Volvo won’t sell petrol cars here by 2026. Will the likes of Toyota and Ford follow their lead?
By Sourced Externally
November 8, 2022
Automotive lobbyists are applauding Volvo’s decision to stop selling petrol powered cars in Australia within four years, but say this sort of commitment will be tougher for brands that sell cheaper cars en masse.
Volvo said it won’t sell petrol powered cars in Australia by 2026
That is four years earlier than the Swedish car company’s global commitment to going fully electric
It’s unclear if other brands that sell cheaper petrol-powered cars en masse in Australia will follow Volvo’s lead
Federal Chamber of Automotive Industries (FCAI) chief executive Tony Weber told ABC News that Volvo’s announcement to go all electric by 2026 was “wonderful”.
“It supports the industry’s position to have a CO2 target and a target that creates a floor rather than a ceiling,” he said.
Many brands are now starting to sell so-called hybrid vehicles in Australia that use a combination of electric battery power and traditional petrol powered internal combustion engines (ICE).
However, few have committed to a specific deadline for selling only pure electric cars like Volvo.
“There is no long-term future for cars with an internal combustion engine,” Volvo Australia’s managing director Stephen Connor said.
“Instead of investing in a shrinking business, we choose to invest in the future, which is fully electric.”
“I am very confident we can achieve this, and even go beyond to achieve our aspiration of selling 20,000 fully electric cars every year in Australia.”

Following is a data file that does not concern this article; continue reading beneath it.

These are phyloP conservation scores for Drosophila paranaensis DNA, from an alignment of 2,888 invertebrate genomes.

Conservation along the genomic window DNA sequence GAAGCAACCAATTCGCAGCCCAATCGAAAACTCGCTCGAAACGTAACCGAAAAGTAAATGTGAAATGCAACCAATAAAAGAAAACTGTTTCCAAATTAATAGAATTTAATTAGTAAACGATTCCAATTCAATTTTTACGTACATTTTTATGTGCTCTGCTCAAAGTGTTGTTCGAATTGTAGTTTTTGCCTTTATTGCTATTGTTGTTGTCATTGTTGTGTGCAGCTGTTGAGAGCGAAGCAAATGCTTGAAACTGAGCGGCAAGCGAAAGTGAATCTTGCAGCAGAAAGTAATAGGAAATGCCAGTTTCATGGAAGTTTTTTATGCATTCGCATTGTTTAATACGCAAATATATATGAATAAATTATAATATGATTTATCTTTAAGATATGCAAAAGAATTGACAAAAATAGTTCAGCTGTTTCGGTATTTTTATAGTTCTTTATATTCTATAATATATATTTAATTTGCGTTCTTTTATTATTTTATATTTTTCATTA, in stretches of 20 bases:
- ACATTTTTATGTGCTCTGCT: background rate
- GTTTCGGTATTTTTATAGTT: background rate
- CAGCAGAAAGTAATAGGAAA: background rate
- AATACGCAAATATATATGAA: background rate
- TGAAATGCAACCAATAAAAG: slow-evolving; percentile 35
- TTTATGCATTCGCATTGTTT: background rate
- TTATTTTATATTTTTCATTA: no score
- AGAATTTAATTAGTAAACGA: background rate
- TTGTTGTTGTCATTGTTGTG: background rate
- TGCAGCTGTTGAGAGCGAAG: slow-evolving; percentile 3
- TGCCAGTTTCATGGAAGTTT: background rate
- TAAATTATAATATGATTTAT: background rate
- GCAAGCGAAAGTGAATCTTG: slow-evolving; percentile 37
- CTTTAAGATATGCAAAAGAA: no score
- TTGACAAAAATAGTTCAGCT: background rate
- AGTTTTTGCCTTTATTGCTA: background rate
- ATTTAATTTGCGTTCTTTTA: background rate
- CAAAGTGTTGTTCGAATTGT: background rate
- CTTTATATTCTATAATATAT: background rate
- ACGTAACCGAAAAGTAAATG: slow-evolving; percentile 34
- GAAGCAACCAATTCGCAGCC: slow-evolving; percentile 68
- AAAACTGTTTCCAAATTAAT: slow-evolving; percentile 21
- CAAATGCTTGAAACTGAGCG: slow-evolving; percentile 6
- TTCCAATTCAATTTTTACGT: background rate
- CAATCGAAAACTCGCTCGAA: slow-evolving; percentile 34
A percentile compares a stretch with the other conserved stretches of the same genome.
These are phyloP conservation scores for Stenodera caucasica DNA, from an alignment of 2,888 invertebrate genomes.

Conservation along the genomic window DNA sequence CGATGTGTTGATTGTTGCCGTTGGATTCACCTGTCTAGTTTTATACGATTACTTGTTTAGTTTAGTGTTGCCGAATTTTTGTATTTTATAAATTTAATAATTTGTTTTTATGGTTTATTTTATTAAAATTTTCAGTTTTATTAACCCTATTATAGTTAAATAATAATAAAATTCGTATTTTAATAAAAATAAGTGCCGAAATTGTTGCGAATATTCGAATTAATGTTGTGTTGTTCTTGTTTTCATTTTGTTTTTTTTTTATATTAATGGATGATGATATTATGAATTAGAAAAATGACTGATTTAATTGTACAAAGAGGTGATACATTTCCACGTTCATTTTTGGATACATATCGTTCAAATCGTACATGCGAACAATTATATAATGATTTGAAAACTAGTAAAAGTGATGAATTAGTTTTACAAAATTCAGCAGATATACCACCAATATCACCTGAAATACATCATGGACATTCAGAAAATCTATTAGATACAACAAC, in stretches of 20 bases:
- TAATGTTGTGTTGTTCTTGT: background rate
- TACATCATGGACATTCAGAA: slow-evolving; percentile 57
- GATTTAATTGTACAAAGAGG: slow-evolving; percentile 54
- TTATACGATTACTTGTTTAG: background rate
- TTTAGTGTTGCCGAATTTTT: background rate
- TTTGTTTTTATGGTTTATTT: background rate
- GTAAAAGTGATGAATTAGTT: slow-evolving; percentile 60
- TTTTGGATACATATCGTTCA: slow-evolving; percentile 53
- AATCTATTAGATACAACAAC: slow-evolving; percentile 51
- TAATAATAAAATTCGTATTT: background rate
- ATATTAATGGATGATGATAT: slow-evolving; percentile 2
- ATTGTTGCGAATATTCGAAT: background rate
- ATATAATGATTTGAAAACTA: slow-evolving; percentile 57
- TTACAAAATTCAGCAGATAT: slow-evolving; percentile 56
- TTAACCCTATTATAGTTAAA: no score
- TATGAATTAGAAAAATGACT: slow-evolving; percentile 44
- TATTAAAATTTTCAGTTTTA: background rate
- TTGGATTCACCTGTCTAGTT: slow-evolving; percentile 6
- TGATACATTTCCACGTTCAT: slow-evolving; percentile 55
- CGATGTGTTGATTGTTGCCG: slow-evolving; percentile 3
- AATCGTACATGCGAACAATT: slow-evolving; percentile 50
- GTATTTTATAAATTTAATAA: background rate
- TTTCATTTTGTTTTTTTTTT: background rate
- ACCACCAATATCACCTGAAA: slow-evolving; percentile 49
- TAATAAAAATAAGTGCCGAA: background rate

Volvo’s commitment in Australia is even four years ahead of what the brand is pledging to do for the rest of the world.
It has seen it bumped up near the top of a list put out today by the environmental advocacy group, the Climate Council.
The list ranks around a dozen brands sold in Australia in terms of what the Climate Council believes have the best to worst policies on phasing out ICE vehicles.
Polestar – a subsidiary of Volvo’s global owner Geely – and Tesla topped the Climate Council’s list.
Both brands are pure play electric car companies.
“Excitingly, you’ve got brands like Volvo moving up the pack quickly,” the Climate Council’s head of advocacy Dr Jennifer Rayner told ABC News.
ABC News contacted all of the other brands featured on the Climate Council’s list and none supplied Australian-based commitments that match Volvo’s.
Dr Rayner said brands that don’t start setting firm commitments will start “getting lapped by the competition”.
The latest report by the Electric Vehicle Council found EV sales jumped 65 per cent in 2022 in Australia.
However, that was off a low base, with EVs still only representing 3.4 per cent of all new cars sold in Australia.
“Australia has been slow out of the blocks,” said EVC chief executive Behyad Jafari.
“But this announcement from Volvo shows we still have the potential to be a world leader in the transition to electric vehicles.”
Will other car companies match Volvo?
Volvo specialises in the luxury end of the market.
According to new car sales data just released by the FCAI, Volvo didn’t have a model that made the top 20 sellers in October in Australia.
Tesla slipped down FCAI’s sales list to have the 17th top seller in October – with just over 1,000 of its full electric Model Y sold in Australia that month.
Polestar didn’t make the list, however, its fleet has started arriving in Australia on a broader scale as part of a global deal with rental car provider, Hertz.
FCAI’s October top seller lists does include many models by the likes of Ford and Toyota, which sell cheaper cars en masse.
It also includes many utes and four wheel drive options favoured in more remote and regional locations, where infrastructure for EV charging is also lagging behind major capitals like Sydney or Melbourne.
FCAI’s Mr Weber said research shows it is easier for car makers to switch to lower emission technology if they are “playing in the luxury end” of the market.
“Low emission technologies, especially battery technologies, are inherently expensive,” he says.